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Declarations of Trust and Joint Ownership of Property

Buying a property with another person is a common matter, but there can be pitfalls and problems associated with this scenario.

When the property is sold, how will the sale proceeds be divided? Do you want your share in the property to pass to your co-owner should you die, or would you want another person to benefit?

To deal with the first question, unless you and your co-owner are happy with a 50/50 split of the property, it is always best to have a written declaration of trust, setting out your respective shares in the property.

A declaration of trust can be drafted so that the sale proceeds of a property are divided according to the proportion of money that each buyer has put into the purchase, or it can ensure that if one buyer paid the deposit (for example) then they would get this returned to them first before the rest of the net proceeds of sale are dealt with. You can even have a declaration drafted to deal with the situation where the buyers make contributions to the property over time and the division of the sale proceeds can be amended accordingly.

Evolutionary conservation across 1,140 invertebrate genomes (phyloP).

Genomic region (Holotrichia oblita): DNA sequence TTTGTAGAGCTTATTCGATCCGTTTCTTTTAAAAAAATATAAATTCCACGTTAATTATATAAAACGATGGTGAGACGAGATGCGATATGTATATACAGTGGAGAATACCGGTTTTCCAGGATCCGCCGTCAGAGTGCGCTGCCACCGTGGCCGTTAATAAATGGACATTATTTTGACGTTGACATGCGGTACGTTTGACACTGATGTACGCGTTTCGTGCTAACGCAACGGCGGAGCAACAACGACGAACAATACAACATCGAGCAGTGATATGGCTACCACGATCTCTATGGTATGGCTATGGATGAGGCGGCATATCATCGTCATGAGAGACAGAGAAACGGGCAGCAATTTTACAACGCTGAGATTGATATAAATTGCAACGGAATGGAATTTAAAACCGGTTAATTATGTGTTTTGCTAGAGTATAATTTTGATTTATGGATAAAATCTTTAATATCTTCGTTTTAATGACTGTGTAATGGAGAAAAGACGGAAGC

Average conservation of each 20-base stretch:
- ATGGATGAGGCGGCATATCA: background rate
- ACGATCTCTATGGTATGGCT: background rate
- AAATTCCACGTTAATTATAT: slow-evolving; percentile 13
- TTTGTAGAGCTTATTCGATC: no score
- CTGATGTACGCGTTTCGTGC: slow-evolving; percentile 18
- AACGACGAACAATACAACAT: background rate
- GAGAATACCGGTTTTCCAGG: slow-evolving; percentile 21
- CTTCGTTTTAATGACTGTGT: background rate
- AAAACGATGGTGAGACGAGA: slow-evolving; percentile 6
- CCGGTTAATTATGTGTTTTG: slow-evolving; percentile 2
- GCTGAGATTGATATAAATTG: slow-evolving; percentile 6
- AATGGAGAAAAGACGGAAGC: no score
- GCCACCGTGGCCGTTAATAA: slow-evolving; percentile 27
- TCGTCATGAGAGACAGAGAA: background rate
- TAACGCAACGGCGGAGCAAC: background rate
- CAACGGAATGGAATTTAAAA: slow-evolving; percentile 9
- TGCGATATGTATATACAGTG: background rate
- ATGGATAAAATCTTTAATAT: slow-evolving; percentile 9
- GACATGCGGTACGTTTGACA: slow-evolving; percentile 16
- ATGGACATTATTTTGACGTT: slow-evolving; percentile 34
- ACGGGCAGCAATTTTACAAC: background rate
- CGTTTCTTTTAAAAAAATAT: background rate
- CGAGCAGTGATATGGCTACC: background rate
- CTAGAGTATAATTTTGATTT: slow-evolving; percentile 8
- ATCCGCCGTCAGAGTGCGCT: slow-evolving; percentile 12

As to what should happen to your share in the property when you die, you should always consider your will. If a declaration of trust is in place then the property will be held as tenants in common, which means your will (or lack of will) would determine what happens next. You should take legal advice to make or review your will to make sure that if the worst happens, your share in the property passes as you would wish.

 

For further advice on declarations of trusts or wills upon the purchase of joint property please contact a member of our private client team.